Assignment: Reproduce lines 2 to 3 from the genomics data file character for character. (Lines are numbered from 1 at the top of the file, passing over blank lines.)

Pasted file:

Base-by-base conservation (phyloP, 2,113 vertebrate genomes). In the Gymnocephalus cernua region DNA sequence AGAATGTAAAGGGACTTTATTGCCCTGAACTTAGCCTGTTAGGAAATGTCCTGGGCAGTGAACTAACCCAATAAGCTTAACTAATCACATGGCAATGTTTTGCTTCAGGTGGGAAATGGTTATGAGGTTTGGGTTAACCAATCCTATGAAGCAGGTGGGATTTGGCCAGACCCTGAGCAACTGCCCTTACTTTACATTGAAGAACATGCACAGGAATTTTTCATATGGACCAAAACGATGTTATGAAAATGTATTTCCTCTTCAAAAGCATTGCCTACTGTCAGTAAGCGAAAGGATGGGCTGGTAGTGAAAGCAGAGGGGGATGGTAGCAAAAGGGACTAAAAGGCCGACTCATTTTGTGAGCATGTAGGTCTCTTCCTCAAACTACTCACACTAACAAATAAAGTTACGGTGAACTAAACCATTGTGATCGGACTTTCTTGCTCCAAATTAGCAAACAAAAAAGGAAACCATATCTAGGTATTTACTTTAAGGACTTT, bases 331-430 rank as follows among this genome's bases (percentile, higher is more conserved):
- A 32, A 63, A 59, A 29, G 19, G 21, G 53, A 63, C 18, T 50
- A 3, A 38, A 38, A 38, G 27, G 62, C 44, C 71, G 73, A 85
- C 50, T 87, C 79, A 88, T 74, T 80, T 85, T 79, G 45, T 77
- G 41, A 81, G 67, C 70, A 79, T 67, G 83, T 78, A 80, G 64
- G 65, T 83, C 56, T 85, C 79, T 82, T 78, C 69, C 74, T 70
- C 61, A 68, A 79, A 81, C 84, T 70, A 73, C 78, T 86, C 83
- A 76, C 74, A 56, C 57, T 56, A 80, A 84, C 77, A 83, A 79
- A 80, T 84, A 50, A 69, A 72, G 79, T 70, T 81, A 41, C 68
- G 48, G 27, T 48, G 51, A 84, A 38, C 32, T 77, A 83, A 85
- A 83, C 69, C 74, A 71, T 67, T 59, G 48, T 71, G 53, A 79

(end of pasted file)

- A 32, A 63, A 59, A 29, G 19, G 21, G 53, A 63, C 18, T 50
- A 3, A 38, A 38, A 38, G 27, G 62, C 44, C 71, G 73, A 85